Primitive Neuroectodermal Tumors (PNET ) are rare thoracopulmonary malignancies grouped in the family of small round-cell tumors. There is overlap with the more common Ewing’s sarcoma which occur primarily in children and adolescents. PNET is exceedingly rare in adults with only a few published case reports. We report a case of PNET seen in an adult and discuss the radiographic and histopathological findings.
A 24 year old Armenian male presented with a one month history of cough, fevers, and left sided pleuritic chest pain. He was seen as an outpatient two weeks prior and did not respond to a course of antibiotics. His review of systems was negative and he otherwise had no significant past medical history. The patient was born in Armenia and came to the United States at the age of ten. He denied any prior tobacco use. At initial presentation he was febrile at 39.0 C, BP 120/64, HR 89, RR 20, and O2 sat 98% on RA. Chest auscultation revealed decreased breath sounds at the left base with dullness to percussion. There was a mild leukocytosis with chest roentgenogram revealing a left lower lobe infiltrate and an associated moderate sized pleural effusion. Thoracentesis with ultrasound guidance was attempted with no aspirate. A computed tomography of the chest showed a moderate left pleural effusion with significant heterogeneity and high attenuation; as well as possible nodularity, with nodularity extending along the mediastinal pleura. Transthoracic biopsy disclosed a malignant round-cell tumor positive for CD99 and vimentin. The microscopic features and results from the immunohistochemical studies pointed towards a diagnosis most consistent with PNET. The patient received a second opinion and ultimately had a Video-Assisted Thoracoscopic Surgery (VATS ) biopsy at an outside hospital which revealed the same diagnosis. He subsequently underwent neoadjuvant chemotherapy followed by surgical resection for local control.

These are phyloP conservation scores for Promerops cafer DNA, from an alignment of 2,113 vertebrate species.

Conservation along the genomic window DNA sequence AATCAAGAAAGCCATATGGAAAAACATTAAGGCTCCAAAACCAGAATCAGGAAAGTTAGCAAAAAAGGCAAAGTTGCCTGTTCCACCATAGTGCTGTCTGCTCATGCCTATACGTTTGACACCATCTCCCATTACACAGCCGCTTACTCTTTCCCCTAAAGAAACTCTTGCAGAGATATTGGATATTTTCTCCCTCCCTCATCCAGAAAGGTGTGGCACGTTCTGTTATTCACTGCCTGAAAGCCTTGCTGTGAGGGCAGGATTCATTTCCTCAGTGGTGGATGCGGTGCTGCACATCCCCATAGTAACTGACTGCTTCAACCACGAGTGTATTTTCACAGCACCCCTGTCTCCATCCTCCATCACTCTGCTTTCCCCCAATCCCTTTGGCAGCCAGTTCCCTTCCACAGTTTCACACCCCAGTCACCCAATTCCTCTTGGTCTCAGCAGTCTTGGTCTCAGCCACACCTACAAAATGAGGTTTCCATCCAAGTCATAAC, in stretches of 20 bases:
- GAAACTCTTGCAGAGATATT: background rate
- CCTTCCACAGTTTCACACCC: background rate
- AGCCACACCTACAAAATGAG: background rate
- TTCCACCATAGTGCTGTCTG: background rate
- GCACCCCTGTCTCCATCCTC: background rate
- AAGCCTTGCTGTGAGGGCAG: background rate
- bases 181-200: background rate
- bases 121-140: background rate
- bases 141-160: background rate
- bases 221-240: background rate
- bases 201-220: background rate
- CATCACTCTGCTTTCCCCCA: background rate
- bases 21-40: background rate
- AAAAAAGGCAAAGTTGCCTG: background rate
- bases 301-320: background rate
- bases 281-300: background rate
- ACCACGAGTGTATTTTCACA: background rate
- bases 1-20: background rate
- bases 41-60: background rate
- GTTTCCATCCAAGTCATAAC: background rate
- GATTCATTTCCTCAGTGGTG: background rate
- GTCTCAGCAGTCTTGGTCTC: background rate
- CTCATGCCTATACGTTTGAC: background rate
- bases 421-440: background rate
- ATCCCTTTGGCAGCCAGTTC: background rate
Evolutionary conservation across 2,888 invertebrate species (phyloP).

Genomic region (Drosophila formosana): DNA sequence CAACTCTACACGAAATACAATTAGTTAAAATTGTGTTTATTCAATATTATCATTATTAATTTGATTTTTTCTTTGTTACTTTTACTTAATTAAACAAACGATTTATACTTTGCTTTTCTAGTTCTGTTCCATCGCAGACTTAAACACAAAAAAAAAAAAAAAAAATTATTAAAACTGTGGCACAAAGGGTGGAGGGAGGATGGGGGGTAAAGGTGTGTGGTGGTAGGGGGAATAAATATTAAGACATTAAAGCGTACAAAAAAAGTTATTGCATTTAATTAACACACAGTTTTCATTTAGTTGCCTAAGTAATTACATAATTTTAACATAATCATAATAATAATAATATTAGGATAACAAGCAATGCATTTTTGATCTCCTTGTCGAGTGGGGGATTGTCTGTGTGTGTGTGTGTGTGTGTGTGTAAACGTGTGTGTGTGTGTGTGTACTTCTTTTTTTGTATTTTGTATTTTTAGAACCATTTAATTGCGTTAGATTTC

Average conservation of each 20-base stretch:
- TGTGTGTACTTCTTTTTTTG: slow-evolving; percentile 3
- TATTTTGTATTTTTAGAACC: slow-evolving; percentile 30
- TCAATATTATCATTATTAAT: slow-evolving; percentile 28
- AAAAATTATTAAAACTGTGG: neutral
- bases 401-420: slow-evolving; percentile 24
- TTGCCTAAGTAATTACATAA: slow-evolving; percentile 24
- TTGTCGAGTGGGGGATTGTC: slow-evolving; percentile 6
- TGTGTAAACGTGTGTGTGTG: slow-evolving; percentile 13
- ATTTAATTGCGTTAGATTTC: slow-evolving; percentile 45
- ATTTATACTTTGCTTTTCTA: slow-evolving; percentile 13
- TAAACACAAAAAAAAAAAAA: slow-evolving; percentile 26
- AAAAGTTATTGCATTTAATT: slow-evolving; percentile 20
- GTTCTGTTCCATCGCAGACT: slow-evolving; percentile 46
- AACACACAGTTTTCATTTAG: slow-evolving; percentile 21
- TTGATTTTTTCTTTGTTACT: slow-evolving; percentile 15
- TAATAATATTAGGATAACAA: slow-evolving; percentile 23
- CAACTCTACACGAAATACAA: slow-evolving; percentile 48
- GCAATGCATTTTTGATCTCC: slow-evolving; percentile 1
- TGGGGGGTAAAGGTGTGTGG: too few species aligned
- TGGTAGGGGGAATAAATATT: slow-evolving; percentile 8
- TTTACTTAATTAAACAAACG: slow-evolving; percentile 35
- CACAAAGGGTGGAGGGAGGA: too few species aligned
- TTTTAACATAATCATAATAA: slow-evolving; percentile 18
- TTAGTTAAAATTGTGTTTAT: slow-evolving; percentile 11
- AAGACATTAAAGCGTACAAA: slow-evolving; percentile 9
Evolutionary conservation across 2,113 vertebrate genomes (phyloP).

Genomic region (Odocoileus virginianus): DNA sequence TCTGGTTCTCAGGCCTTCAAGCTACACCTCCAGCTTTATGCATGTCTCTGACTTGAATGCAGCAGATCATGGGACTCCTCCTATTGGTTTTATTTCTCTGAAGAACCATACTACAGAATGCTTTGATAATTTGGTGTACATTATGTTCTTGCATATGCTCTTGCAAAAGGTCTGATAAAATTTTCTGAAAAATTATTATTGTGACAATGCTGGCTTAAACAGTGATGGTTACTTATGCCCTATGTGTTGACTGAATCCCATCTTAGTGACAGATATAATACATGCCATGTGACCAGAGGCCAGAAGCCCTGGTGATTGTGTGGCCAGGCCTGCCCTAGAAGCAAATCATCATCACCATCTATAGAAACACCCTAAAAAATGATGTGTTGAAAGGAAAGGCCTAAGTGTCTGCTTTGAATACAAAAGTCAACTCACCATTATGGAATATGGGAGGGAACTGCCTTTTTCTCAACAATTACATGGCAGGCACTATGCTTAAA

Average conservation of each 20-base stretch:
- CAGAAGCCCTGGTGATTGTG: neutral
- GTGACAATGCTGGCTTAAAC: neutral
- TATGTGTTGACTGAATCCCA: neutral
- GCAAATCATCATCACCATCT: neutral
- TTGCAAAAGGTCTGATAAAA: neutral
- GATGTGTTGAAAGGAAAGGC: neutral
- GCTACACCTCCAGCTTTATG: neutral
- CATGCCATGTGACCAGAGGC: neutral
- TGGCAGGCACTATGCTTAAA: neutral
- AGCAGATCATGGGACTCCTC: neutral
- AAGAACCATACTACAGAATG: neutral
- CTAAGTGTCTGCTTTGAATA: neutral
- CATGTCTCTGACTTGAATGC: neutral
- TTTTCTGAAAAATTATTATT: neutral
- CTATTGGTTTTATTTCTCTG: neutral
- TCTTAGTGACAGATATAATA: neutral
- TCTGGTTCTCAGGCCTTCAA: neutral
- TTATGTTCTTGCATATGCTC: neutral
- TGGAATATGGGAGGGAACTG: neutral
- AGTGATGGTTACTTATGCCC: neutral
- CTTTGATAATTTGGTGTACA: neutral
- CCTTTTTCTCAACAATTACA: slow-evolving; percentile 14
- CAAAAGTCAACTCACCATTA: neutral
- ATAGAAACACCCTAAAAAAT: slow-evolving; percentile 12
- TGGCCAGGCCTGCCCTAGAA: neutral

Primitive Neuroectodermal Tumors (PNET ) of the thoracopulmonary region are highly aggressive neoplasm’s with a mean survival of eight months. This tumor is seen predominantly in children and young adults and is thought to arise from embryonal cells migrating from the neural crest. Frequently this entity presents as a chest wall mass that may involve the pleura. The neoplasm is an undifferentiated small round-cell tumor which must be distinguished from neuroblastoma, rhabdomyosarcoma, and Ewing’s sarcoma. There is particular overlap with Ewing’s sarcoma which both share a reciprocal chromosomal translocation at (11;22). Positive staining with CD99 and neuron specific enolase with a negative stain for periodic acid Schiff differentiate it from other small round-cell tumors. Prognosis is very poor despite multimodal therapy with wide excision, chemotherapy, and radiotherapy; with a 2 year survival of 38% and a 6 year survival of 14%.
Primitive Neuroectodermal Tumors (PNET ) of the chest wall are particularly aggressive tumors that should be considered in the differential diagnosis of chest wall masses regardless of age. Once diagnosed early wide excision along with chemotherapy and radiation must be undertaken for any hope of long term cure.
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